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Gallery » Danzig Report 109 - 2000 » A Word about the First Provisional Issues of Danzig


In This Report:
First Provisional Issue of Danzig - Highlighting the 5 Mark, Michel No. 15 (Duke Day) ...Page 1, 3-11
1000 Years of the Harbor of Gdansk (Prof. Andrjzej Januszajtis)
. ............................................12-24
The Large Mark Values of the Germania Series (H. C. Schulz) Orig. from GPS Specialist .........

A Word about the First Provisional Issues of Danzig:
After working with Duke and his brilliant article on Michel 15, ii became obvious that a few facts should be noted:

• These First Pro vionais are complex in nature, in that all doesn’t meet the eye in an initial perusal.

• Each indMdual stamp of the first 15 has its own story to tell. Don’t overlook the basic stamp before receiving the overprint, plate flaws, paper quality, ink makeup, type and line changes, Ks, DDs, etc., etc.

• Although Duke mentions post cards and two other types of Ganzsachen that had received the Danzig overprint by June 141 h, 1920, they technically belong in a future article. However, the editor has included one example of a money order that was converted to Danzig usage, to show the scope of the pro visionals.

• The editor felt the need to include Herb Schulz’s article from the Specialist of October, 1952, describing the large mark values of the Germania series. The information included here is essential to a fuller unders tanding of the subject.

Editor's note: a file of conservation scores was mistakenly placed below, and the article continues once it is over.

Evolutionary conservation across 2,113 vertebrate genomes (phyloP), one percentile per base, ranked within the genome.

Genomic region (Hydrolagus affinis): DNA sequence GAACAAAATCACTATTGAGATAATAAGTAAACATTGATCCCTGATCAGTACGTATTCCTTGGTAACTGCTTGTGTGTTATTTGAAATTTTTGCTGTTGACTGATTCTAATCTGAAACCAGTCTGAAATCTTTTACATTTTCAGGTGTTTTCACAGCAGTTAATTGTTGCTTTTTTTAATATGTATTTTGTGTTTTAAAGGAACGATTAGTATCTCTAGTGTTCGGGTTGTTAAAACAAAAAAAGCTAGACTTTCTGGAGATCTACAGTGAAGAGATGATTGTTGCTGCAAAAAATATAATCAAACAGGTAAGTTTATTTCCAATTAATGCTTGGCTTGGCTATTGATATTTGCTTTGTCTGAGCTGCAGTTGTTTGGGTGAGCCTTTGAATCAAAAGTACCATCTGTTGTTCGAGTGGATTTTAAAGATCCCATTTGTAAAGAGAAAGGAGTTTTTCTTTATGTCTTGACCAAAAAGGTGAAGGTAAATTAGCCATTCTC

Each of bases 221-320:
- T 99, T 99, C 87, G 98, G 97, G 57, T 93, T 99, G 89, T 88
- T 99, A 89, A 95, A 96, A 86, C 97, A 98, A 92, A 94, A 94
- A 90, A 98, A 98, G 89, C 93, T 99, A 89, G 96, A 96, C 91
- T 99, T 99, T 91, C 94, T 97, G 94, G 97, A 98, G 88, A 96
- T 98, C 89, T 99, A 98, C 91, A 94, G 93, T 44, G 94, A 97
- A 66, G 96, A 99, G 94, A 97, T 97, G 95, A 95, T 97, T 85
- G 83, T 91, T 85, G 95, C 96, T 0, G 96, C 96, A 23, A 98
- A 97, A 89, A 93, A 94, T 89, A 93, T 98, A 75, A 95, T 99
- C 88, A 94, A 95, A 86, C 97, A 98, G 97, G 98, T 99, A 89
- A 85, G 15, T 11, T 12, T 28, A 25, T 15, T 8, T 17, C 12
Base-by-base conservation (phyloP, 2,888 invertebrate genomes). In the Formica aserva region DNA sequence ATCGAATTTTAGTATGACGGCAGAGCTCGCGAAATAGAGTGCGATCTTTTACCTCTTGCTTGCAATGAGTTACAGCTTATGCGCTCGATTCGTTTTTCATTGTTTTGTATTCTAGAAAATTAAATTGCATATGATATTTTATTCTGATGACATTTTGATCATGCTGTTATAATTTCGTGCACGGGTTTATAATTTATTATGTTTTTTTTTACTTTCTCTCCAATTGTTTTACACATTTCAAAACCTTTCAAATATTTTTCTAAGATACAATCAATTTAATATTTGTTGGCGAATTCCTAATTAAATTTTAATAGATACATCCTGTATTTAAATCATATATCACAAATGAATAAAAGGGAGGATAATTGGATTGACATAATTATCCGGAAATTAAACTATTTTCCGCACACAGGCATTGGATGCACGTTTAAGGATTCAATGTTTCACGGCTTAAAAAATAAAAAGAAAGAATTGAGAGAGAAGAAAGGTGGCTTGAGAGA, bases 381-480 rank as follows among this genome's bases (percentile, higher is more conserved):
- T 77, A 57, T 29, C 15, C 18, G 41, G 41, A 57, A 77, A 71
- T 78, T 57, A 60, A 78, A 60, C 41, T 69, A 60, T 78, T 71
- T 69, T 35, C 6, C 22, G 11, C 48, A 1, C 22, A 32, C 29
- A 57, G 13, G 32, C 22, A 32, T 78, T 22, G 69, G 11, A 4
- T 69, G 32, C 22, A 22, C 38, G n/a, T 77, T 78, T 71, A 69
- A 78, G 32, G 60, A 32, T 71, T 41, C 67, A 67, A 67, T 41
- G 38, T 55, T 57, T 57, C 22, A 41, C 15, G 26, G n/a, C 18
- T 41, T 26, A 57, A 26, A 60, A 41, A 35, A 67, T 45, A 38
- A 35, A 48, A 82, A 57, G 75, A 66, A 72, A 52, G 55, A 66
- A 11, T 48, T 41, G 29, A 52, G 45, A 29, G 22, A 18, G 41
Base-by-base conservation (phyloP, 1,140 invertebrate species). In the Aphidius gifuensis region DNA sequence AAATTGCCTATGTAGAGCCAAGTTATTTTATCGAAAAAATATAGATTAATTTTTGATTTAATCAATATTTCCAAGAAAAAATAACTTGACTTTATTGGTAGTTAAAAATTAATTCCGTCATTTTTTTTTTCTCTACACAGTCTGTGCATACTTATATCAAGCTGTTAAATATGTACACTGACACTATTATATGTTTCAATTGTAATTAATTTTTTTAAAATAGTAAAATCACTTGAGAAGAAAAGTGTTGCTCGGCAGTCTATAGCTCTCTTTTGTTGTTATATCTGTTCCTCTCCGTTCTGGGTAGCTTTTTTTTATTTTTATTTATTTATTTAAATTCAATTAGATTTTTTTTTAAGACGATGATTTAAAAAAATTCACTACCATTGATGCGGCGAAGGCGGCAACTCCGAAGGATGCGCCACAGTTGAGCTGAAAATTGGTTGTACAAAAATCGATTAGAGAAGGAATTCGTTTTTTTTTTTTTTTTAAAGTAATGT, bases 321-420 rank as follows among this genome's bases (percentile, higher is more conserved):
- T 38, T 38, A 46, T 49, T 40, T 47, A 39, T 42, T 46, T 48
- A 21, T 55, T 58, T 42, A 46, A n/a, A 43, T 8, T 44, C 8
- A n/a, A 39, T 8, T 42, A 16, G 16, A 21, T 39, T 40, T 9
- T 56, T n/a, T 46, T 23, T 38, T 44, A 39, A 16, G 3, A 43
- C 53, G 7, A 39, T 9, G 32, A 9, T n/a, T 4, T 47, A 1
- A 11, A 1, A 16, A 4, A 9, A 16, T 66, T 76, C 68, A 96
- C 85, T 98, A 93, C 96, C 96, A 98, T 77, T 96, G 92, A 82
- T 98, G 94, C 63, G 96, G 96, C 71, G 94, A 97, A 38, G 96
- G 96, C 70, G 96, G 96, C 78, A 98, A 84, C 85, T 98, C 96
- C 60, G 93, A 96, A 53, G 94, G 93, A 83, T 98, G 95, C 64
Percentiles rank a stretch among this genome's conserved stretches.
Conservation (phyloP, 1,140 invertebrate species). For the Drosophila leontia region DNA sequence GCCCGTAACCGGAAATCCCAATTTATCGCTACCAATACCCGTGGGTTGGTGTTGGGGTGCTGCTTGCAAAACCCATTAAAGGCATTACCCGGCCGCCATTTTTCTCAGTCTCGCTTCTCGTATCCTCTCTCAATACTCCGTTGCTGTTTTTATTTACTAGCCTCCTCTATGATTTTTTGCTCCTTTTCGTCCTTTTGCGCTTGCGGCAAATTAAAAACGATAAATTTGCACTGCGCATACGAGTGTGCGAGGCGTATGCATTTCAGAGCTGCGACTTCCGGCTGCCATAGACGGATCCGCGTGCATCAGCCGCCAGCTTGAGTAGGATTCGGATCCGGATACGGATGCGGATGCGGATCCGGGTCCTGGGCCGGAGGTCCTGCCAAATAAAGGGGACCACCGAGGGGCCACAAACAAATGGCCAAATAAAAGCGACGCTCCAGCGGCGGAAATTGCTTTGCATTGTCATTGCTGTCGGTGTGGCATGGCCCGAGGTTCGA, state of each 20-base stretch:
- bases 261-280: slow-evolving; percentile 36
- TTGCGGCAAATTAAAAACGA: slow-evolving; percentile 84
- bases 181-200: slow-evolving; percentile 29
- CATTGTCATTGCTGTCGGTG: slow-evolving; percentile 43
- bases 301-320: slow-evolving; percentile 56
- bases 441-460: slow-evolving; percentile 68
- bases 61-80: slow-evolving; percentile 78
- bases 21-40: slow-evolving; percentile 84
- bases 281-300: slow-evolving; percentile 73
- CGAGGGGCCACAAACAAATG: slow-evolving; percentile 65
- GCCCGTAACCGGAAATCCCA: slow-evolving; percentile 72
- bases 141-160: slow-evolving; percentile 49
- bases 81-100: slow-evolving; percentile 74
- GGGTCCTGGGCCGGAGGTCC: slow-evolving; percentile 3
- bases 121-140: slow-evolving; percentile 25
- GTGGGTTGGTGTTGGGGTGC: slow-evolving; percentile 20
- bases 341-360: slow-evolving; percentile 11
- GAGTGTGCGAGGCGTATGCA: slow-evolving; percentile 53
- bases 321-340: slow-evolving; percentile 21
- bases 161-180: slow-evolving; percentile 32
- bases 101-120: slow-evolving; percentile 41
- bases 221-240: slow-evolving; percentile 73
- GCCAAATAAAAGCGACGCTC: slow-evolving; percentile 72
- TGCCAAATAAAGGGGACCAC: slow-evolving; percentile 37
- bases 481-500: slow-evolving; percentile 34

• The Inflation Study Group of the GPS has created, with David Bamette, an excellent study of the Offset Berlin Post Office Stamps of 1920, which was reviewed in DR-103. This monograph provides a look at just how detailed such a study can be.

• Soon to be on our 2001 list of studies in this area is an English translation of variations in the early overprints. This monograph shows differences in the width of overprints and ot her specialties.

• Please send in your own discoveries of this fascinating area. There’s always more to be learned!

• Isaac Newton said, What we know is a drop. What we don’t know is an ocean.”

The Answer is Here.
For some time, the editor has been trying to find time to determine WHY are some of the same stamps made in different widths. We have run into this in previous Reports, and the answercame in the Herb Schulz article starting on page 25, among the answers to a number of questions about the large mark values. The secret: dampening, diving and uneven shrinkage of the paper.


Danzig Report Vol. 1 - Nr. 109 - October - November - December - 2000, Page 2.

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Added: 28/07/2015
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